MURRAH, Chief Judge.
In the taxable year 1954, the taxpayer-appellants suffered certain losses due to severe drought and abnormal weather conditions. Several trees and valuable plantings on their residential grounds were killed and there was other physical damage. The losses were not compensated for by insurance, or otherwise, and they now seek to deduct them as ordinary losses under Title 26 U.S.C. § 165.
At the trial, two issues were presented to a jury: (1) whether this loss was a casualty as defined in the Internal Revenue Code, and, if so, (2) the extent of the decrease in market value of the taxpayers' property as a result thereof. It was found that the loss was a casualty, and the property had decreased in value by $10,000. The casualty loss and amount thereof having been thus established, there remained the question whether it was an ordinary loss under Section 165 or a capital loss under Section 1231. Section (a) of this latter statute provides in substance that where there is an "involuntary conversion" of capital assets into "other property or money," the losses must be offset by gains incurred during the same period. Subsection (a) (2) defines involuntary conversions as "losses upon the destruction * * * of * * * capital assets held for more than 6 months * * *." The trial court was of the opinion
Section 165, and its predecessor 23(e), have traditionally been the means for deducting uncompensated casualty losses from income where, as here, the property is non-income producing.
In order to fully comprehend the true import and taxable incidence of Section 1231, it is necessary to consider some of the legislative history and original purposes of the Section. It first became a part of the 1939 Internal Revenue Code in 1942, as Section 117(j). The avowed purpose was to allow taxpayers, whose property had been seized in furtherance of the war effort a capital gain rather than an increase in ordinary income. This is so because not infrequently the taxpayer received much more for his seized property than his depreciated cost, and it seemed unjust to tax him at wartime's exceptionally high income tax
If a taxpayer has seen fit to insure his property, he is, in due course, compensated by his insurer and the loss reduced proportionately. If, however, the casualty is uncompensated, it seems to follow that he should be allowed an ordinary deduction. This is made clear when it is seen that Section 1231 is contextually similar to the sections dealing with capital gains and losses.
The government urges that this result will read the definition of "involuntary conversion," found in Subsection (a) (2) out of the statute, but we do not think so. If the statute is construed to apply to compensated involuntary conversions, the definition is still useful in arriving at a meaning for the term. But we are convinced that the Subsection serves only a definitive function and has no intended substantive effect.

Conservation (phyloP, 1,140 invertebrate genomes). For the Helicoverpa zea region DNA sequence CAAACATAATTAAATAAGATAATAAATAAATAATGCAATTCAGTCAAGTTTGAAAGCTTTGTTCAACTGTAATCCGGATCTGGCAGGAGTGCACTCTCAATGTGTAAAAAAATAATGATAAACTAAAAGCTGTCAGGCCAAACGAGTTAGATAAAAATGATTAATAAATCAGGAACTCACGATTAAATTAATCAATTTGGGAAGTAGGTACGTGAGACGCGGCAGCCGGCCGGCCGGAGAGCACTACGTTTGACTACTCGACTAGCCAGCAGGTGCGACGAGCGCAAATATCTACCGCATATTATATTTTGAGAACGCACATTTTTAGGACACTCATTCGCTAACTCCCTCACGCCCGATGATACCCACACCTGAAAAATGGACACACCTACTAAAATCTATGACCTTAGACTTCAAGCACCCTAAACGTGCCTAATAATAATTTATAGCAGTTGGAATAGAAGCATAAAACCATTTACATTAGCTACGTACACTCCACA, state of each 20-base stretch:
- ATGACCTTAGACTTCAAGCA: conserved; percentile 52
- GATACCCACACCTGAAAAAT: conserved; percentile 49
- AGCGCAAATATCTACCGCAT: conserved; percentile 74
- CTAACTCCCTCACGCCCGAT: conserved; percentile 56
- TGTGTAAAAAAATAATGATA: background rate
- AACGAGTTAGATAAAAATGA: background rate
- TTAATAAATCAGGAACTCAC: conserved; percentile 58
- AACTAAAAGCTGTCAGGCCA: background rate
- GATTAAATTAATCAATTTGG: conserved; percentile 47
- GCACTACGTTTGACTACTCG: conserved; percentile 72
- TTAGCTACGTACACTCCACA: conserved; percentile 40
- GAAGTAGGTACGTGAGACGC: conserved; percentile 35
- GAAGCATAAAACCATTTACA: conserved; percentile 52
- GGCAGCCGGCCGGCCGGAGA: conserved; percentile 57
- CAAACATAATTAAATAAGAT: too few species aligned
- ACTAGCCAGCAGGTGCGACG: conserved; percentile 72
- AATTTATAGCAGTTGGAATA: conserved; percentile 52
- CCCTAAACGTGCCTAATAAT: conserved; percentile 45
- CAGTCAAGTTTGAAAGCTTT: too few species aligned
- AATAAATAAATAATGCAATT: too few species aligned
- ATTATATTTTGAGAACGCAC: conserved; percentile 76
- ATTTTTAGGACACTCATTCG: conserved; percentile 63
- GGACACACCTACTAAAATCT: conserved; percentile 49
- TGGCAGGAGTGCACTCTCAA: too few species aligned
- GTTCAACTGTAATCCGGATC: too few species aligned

We are then left with the question of the force and effect of the Treasury Regulation, § 1.1231-1(e), when it says that involuntary conversions are to be treated under Section 1231, "whether or not there is a conversion into other property or money." This can lead to only one of two conclusions, either the Regulation is clearly inconsistent with the terms of the statute and invalid,
We therefore conclude that Section 1231 is inapplicable here, and the judgment is reversed and remanded for recomputation of the taxpayers' liability in accordance with Section 165.
"(a) General rule. — There shall be allowed as a deduction any loss sustained during the taxable year and not compensated for by insurance or otherwise.
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"(c) Limitation on losses of individuals. — In the case of an individual, the deduction under subsection (a) shall be limited to —
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"(3) losses of property not connected with a trade or business, if such losses arise from fire, storm, shipwreck, or other casualty, or from theft * * *."
"(a) General rule. — If, during the taxable year * * * the recognized gains from the compulsory or involuntary conversion (as a result of destruction in whole or in part, theft or seizure, or an exercise of the power of requisition or condemnation or the threat or imminence thereof) of * * * capital assets held for more than 6 months into other property or money, exceed the recognized losses from such sales, exchanges, and conversions, such gains and losses shall be considered as gains and losses from sales or exchanges of capital assets held for more than 6 months. If such gains do not exceed such losses, such gains and losses shall not be considered as gains and losses from sales or exchanges of capital assets. For purposes of this subsection —
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"(2) losses upon the destruction, in whole or in part, theft or seizure, or requisition or condemnation of property used in the trade or business or capital assets held for more than 6 months shall be considered losses from a compulsory or involuntary conversion."
"* * * (e) Involuntary conversion. For purposes of Section 1231 * * * Losses upon the complete or partial destruction, theft, seizure, requisition or condemnation of property are treated as losses upon an involuntary conversion whether or not there is a conversion of the property into other property or money."